paymentDatapayment data dictionaryDetailed payment data.


Populating the ISO 8583 fields


Details are provided below about how to populate ISO 8583 fields with information extracted from the PKPaymentToken. For additional information, please consult the Vantiv ISO 8583 specification.


When populating the ISO 8583 fields for processing with Vantiv, the ECI indicator (eciIndicator) is mandatory and should always be populated. Populate the fields as shown below to enable Vantiv to interpret this as an Apple Pay / eCommerce transaction.


Payment Data Key ValueISO8583Field Note
applicationPrimaryAccountNumberField 2 – Primary Account Number
applicationExpirationDateField 14 – Date, ExpirationVantiv only supports YYMM, the merchant will need to truncate DD before submitting
currencyCodeField 49 – Currency Code, Transaction
transactionAmountField 4 – Amount, Transaction
paymentDataField 126See  detailed notes below about this field

Note: CardholderName, deviceManufacturerIdentifier, and paymentData Type do not have a corresponding field in the ISO 8583 spec. It is not needed to process the transaction.



Populating paymentData (Field 126 - eCommerce/MOTO indicator)


  • Vantiv has provided a network agnostic solution for the ApplePay cryptogram so that merchants do not have to identify what network the transaction belongs to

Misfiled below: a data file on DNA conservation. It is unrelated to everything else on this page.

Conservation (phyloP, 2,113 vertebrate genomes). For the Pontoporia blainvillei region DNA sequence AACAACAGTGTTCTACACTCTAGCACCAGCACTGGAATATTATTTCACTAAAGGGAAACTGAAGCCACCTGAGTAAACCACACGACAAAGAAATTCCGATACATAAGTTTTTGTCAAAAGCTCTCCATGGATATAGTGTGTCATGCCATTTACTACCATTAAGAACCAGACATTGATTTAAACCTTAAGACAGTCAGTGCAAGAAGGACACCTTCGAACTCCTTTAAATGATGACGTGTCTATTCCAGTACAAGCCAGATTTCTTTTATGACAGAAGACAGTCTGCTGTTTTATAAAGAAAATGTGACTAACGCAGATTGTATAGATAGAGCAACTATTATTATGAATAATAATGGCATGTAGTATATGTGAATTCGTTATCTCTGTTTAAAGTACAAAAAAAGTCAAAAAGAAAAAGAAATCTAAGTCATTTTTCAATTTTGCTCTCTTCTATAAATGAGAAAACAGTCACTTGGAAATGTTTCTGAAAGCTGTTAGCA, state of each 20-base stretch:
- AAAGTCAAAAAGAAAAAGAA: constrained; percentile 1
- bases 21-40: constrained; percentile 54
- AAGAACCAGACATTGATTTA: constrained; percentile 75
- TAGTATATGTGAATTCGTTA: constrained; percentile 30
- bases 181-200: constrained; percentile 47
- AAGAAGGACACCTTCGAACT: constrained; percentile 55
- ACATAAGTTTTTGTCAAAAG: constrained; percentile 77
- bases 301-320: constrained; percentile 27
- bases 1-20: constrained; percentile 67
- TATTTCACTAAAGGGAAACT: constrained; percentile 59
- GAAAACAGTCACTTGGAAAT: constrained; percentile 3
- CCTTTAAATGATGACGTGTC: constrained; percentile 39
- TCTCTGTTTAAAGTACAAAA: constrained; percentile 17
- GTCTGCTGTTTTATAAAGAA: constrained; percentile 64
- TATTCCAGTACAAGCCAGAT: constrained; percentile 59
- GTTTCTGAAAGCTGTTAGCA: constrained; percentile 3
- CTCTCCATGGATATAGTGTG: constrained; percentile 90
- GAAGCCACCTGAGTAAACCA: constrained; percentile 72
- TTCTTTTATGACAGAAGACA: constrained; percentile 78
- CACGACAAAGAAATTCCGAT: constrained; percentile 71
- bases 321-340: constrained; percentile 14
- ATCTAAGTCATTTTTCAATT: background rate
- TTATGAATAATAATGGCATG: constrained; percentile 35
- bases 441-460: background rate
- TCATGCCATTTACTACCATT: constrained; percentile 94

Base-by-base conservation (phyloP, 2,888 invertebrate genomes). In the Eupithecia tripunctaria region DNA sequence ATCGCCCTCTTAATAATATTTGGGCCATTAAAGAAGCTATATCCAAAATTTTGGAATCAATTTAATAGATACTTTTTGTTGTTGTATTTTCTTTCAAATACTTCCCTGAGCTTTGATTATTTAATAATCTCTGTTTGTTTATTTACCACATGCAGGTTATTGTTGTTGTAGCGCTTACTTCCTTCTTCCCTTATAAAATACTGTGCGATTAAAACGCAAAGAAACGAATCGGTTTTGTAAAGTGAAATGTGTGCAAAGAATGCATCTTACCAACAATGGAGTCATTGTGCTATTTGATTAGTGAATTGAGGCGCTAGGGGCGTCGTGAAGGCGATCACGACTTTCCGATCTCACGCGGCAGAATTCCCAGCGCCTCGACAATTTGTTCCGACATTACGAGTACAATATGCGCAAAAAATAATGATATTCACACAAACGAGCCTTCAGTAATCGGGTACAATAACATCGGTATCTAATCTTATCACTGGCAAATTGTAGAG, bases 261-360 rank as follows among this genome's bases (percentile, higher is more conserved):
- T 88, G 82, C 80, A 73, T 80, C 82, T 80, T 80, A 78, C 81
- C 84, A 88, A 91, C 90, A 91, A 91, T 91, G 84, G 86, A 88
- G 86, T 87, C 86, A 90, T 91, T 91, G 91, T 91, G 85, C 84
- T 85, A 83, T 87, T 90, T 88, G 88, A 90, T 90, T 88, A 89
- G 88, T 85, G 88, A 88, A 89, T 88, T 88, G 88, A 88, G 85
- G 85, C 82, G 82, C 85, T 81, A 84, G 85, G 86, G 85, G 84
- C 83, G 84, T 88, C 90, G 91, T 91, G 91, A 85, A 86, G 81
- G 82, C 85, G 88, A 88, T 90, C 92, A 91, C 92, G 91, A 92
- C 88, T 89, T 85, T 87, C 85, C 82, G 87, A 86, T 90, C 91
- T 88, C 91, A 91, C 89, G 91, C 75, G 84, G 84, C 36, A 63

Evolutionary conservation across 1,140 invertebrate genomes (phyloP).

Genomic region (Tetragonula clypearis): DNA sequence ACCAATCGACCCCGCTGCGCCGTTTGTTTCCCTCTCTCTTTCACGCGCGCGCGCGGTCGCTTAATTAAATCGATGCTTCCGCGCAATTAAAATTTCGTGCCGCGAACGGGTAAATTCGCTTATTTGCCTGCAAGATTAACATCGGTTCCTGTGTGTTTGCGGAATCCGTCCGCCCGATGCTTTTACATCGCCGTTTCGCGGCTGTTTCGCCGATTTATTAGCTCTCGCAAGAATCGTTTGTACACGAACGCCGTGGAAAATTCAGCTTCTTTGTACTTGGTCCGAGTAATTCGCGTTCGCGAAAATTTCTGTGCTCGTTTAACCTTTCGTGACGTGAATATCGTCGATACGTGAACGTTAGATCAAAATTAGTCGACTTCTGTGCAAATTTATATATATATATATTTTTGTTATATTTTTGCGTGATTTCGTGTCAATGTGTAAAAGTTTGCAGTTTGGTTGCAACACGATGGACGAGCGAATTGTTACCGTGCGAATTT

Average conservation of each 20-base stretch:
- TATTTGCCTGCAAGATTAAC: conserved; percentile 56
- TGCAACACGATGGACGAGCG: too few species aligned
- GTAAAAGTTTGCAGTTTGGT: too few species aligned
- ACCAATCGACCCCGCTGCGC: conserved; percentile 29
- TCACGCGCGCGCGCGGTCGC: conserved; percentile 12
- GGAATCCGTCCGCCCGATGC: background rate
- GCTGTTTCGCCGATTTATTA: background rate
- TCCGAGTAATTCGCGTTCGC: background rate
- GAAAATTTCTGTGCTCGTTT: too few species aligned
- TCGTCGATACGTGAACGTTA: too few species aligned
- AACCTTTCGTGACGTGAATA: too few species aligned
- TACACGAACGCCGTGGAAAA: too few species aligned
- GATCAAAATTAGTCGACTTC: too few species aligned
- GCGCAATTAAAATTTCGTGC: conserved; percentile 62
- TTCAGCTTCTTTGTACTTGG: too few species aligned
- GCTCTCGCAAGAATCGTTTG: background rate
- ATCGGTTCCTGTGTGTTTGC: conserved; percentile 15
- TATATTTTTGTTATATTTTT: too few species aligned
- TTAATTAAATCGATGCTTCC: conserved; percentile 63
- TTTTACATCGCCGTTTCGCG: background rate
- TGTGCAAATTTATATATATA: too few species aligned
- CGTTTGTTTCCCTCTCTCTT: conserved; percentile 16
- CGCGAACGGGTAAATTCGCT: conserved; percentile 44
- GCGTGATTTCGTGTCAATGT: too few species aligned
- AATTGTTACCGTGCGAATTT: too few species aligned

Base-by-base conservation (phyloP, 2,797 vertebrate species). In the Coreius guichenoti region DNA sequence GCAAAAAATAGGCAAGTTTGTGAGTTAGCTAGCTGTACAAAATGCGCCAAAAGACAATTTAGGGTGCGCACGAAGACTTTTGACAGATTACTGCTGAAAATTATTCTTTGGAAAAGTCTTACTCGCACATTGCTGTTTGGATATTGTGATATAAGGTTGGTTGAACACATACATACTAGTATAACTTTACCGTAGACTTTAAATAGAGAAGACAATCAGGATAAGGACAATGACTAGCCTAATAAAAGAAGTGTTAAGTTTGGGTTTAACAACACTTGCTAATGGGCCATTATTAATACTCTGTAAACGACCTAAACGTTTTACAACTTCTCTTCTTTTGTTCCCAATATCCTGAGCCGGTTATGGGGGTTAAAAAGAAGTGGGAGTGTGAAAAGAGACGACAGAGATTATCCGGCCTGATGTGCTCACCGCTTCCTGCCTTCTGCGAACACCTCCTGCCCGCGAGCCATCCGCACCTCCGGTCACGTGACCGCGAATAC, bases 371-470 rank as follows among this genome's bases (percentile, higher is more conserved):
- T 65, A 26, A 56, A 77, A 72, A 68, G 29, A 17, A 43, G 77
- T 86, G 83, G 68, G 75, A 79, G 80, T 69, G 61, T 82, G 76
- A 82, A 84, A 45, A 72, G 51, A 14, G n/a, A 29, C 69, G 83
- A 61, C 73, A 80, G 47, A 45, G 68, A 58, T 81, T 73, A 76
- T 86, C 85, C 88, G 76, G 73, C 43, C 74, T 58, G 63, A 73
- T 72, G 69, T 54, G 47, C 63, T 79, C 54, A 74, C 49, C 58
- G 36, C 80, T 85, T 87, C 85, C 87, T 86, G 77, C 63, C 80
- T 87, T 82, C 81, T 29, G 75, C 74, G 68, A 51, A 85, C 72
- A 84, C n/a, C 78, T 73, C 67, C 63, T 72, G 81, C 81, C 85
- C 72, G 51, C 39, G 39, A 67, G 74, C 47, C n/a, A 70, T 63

• Attribute - LLL ans..999
  • This field must be present within all electronic commerce transactions. This field can also be used to distinguish various types of transactions for bill payment.
  • Syntax: <EC><I><DATA>
  • The field is made up of 4 Components
    • First two bytes = Length Indicator
    • Next two bytes <EC> = Secure Code transaction identifier (see table below)
    • Next one byte <I> = 6 (see second table below)
    • Next 20-40 bytes <DATA> = paymentData provided by Apple converted to hexadecimal. MasterCard and Visa result in 20 bytes hexadecimal and American Express results in either a 20 or 40 byte hexadecimal.



2 - Byte Electronic Commerce/MOTO Indicator <EC>


05Verified by Visa authenticated, or, MasterCard Secure Code with AAV data
07Electronic commerce, but neither Verified by Visa, nor MasterCard Secure Code
20Token Initiated (AMEX only)


The 6 value is used in Apple Pay for the variable data following the electronic commerce indicator. This data is only included for specific electronic commerce transactions that require it; otherwise, only the <EC> value is sent in.


For Apple Pay implementations, the 3-D Secure Data field should be used with the data for each network brand being placed in a hexadecimal format as received from the application directly in the data field including the length.

Value <I>Description <Data>

3-D Secure Data (variable)


Syntax: XXDDD…DDD where:


XX = Length of data to follow (1 byte hex)

DDD…DDD = Variable Data


Variable Data Formats:

MasterCard -> AAV

Visa -> CAVV + XID (optional)

American Express -> AEVV + XID (optional)

Discover -> CAVV


Note: All data is expected to be in a standard hexadecimal format and not Base 64 encoded.



Populating Point of Service Entry Mode (Field 22)


  • Field 22 – Point of Service Entry Mode
    • 81 - Used for all one-time authorizations and first transactions in series
    • 10 - Used for subsequent recurring or merchant initiated transactions